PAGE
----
Innovative System Creates Drinking Water from Thin Air

by , 07/08/09
filed under: Environment, Water Issues

water in the desert, water from air, humidity to drinking water, solar powered water harvesting, water harvesting, photo by snap

There is plenty of water in the world for everyone, the problem has always been trying to convert it into a form we can drink. German Researchers at the Fraunhofer Institute recently announced that they have developed a new method to convert air humidity into drinking water using renewable energy. They are proposing large water harvesting plants to be located even in the most remote of places, such as the Sahara desert. Is this the solution to our water problems?

water in the desert, water from air, humidity to drinking water, solar powered water harvesting, water harvesting

Getting water from thin air is actually not as difficult as it seems – the problem has always been how to do so in a cheap and relatively energy efficient way. The research was led by Siegfried Egner, head of the deparment at the Fraunhofer Institute for Interfacial Engineering and Biotechnology (IGB) in Stuttgart, in conjunction with Logos Innovationen. The most intriguing part of their research is how this concept can be adapted depending upon the demand for water. It can be adapted to suit individual needs as well as large-scale installations. So far, the researchers have been able to replicate this on a laboratory scale, though they hope to have a working facility up and running soon.

The innovative process works as follows: A saline solution known as hygroscopic brine absorbs moisture as it is drawn through a tower or chimney. The moisture-rich saline solution is then sucked into an underground tank, thanks to a lower pressure prevalent in the system, and is heated up by solar collectors installed in the roof. The lower pressure is the key in this process, as water is released from the brine at a temperature that is well below its boiling point. This evaporated water is collected and run down a completely filled tube, which in turn creates the lower pressure which drags down further liquid, thus creating a continuous loop within the system. This water is collected into a tank which can then be consumed.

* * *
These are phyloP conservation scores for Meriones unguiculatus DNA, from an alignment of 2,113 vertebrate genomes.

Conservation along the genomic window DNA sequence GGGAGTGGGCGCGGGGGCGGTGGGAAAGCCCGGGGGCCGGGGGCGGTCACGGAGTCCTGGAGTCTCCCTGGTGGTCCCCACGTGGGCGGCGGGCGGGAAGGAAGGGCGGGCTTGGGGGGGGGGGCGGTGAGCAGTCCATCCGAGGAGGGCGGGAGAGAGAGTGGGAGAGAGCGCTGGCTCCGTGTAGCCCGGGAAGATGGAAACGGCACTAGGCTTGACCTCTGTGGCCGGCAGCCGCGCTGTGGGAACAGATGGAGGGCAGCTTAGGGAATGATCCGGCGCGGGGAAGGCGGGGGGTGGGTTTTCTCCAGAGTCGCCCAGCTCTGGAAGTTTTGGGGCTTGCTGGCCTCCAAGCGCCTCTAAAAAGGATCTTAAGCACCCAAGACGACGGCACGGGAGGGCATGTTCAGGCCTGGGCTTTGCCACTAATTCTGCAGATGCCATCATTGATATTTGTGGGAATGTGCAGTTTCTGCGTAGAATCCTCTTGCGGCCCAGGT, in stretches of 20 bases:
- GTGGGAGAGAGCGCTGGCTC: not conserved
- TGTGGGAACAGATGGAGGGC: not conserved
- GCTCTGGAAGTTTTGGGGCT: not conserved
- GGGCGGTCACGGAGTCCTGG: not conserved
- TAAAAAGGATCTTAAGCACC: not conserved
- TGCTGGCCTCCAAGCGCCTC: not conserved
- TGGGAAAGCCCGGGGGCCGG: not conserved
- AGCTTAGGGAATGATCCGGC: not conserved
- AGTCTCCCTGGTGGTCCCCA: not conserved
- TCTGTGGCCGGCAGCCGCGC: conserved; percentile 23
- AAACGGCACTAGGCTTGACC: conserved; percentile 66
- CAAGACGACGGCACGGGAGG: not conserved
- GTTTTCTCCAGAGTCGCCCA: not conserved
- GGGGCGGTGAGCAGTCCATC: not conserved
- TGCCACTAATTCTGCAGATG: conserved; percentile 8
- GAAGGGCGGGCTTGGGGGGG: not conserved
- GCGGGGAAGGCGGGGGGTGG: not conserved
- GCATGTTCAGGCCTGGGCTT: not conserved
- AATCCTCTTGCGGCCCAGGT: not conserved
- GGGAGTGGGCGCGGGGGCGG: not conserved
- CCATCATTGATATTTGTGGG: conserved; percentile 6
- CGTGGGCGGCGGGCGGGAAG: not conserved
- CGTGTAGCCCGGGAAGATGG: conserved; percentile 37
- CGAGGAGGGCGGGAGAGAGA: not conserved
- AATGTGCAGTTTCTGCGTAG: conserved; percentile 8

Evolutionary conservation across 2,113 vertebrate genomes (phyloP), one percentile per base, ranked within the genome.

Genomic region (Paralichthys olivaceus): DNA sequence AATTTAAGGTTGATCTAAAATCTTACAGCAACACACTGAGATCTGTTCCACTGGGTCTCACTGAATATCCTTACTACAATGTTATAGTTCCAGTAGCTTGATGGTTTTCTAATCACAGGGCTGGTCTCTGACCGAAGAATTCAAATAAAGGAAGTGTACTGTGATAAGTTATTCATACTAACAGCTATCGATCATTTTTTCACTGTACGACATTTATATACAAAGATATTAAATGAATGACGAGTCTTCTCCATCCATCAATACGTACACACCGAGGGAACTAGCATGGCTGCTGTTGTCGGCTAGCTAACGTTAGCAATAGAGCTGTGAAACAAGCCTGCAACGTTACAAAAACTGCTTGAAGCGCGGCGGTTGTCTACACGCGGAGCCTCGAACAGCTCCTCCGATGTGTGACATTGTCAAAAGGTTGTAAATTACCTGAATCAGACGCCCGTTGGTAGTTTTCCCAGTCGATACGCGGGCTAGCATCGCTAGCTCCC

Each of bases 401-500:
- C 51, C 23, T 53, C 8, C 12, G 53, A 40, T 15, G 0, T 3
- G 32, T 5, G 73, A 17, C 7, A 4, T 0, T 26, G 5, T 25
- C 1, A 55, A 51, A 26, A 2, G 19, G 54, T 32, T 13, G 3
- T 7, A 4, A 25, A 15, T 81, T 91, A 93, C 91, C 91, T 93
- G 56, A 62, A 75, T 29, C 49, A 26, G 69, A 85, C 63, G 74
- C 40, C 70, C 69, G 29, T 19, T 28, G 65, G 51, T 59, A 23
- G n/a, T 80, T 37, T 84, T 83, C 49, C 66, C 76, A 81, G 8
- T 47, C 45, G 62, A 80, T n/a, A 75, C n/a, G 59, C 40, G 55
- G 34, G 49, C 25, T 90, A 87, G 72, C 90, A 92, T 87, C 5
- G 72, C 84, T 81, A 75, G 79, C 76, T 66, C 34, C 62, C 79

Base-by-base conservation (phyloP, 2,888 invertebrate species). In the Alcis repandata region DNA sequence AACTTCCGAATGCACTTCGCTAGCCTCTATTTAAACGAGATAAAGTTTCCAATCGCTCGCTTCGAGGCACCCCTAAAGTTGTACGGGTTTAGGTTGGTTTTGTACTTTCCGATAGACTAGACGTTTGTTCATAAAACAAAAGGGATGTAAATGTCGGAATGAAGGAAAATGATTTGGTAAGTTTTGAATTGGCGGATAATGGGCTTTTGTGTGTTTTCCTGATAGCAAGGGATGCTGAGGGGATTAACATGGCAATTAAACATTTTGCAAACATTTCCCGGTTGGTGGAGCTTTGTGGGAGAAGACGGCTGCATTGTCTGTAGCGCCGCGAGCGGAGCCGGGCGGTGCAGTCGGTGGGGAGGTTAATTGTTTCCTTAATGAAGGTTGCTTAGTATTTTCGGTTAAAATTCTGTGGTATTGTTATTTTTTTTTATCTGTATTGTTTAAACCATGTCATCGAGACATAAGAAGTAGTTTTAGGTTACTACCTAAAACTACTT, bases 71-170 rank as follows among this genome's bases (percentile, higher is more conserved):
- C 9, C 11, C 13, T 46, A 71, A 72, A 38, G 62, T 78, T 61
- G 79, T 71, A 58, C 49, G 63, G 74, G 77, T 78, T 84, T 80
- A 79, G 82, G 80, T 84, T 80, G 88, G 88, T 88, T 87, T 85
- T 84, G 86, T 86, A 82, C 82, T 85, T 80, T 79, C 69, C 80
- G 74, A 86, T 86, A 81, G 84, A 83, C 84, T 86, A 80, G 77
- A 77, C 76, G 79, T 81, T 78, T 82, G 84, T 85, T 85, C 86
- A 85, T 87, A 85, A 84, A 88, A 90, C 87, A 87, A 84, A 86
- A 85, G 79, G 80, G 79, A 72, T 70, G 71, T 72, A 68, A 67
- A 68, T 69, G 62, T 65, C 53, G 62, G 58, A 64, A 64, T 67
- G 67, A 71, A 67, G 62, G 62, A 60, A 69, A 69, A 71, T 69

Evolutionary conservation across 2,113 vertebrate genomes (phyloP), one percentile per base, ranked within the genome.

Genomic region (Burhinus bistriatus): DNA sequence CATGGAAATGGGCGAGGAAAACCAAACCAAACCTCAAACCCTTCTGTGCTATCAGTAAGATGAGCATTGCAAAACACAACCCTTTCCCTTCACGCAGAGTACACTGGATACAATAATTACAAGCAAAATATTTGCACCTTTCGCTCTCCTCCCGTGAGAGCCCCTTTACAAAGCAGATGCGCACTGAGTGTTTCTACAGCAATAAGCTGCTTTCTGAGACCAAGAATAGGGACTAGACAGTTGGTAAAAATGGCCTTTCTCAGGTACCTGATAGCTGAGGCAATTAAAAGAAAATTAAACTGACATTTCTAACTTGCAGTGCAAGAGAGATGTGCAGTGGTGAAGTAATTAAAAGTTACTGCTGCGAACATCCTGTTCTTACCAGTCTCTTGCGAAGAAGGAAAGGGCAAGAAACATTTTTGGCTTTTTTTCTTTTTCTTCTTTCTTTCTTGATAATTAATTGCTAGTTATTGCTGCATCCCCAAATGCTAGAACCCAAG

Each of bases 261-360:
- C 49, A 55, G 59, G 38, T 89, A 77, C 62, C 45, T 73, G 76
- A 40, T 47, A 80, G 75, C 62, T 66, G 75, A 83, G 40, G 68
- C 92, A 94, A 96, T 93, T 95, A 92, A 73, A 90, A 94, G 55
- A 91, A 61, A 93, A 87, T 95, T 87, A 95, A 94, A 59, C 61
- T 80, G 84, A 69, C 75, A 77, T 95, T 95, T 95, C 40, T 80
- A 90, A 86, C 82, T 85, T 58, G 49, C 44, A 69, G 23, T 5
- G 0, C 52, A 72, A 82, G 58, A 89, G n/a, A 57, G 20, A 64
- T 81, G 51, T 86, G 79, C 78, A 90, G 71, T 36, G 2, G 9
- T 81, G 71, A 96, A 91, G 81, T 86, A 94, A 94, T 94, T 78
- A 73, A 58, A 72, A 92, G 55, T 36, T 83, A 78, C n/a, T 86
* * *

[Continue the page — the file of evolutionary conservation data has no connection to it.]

There are still huge hurdles to cross before we see water harvesting plants like the one pictured above in cities everywhere. And indeed, there is no indication of what would be needed or how much they would cost. We have to say, though, that on principle, this seems like a worthy research project.

+ Fraunhofer ITP

Lead photo by Snapr

Related Posts


or your inhabitat account below


  1. Oscar David April 18, 2015 at 9:58 am


  2. Krizz July 19, 2010 at 7:56 pm

    I would to have one of that in drought stricken area.
    How can we work together?

  3. dmare July 12, 2009 at 1:08 am

    i think this already exists on a small scale

  4. andrea July 10, 2009 at 9:41 am

    Margaux, I live in a temperate zone area with 80% humidity in the summer … my glasses and camera lens fog up when I step outside! Culling some of that humidity (especially when it keeps coming up from the Gulf of Mexico) is not going to harm our local œcology.

  5. captj July 10, 2009 at 12:23 am

    The water maker is still an idea, in principle. When it is actualized, we’ll see happens.
    Like everything else, for that…..matter

  6. Margaux July 9, 2009 at 7:39 pm

    This seems like a terrible idea to me. That water comes from somewhere… do they know what kind of effect that would have on the surrounding environment? I bet they don’t. For all they know it could have negative effects on transpiration processes for hundreds or thousands of miles.

  7. CosmicChuck July 8, 2009 at 3:27 pm

    It would be great if such a project could be made to work efficiently on a smaller scale, so that an individual house could be designed so that it would create all the water needed by its inhabitants for drinking, cleaning, swimming pools, as well as watering the lawn and any gardens. It would also be worthwhile if golf courses could be constructed in such a fashion as to be self-sufficient regarding water usage. The same for schools, shopping malls, public parks, etc. Self-sufficient water generation would reduce the need for piping the water in from elsewhere, therefore reducing both new construction as well as maintenance costs.

  8. paulblakeman July 8, 2009 at 2:11 pm

    The fraunhofer institute?! Didn’t they also invent the mp3 format? Busy girls & guys they must be :p

  9. paulblakeman July 8, 2009 at 2:09 pm

    Fraunhofer Institute?! Aren’t they the same people that created the mp3 format?

  • Read Inhabitat

  • Search Categories

  • Recent Posts

  • Recent Comments

  • Browse by Keyword

get the free Inhabitat newsletter

Submit this form
popular today
all time
most commented
more popular stories >
more popular stories >
more popular stories >
Federated Media Publishing - Home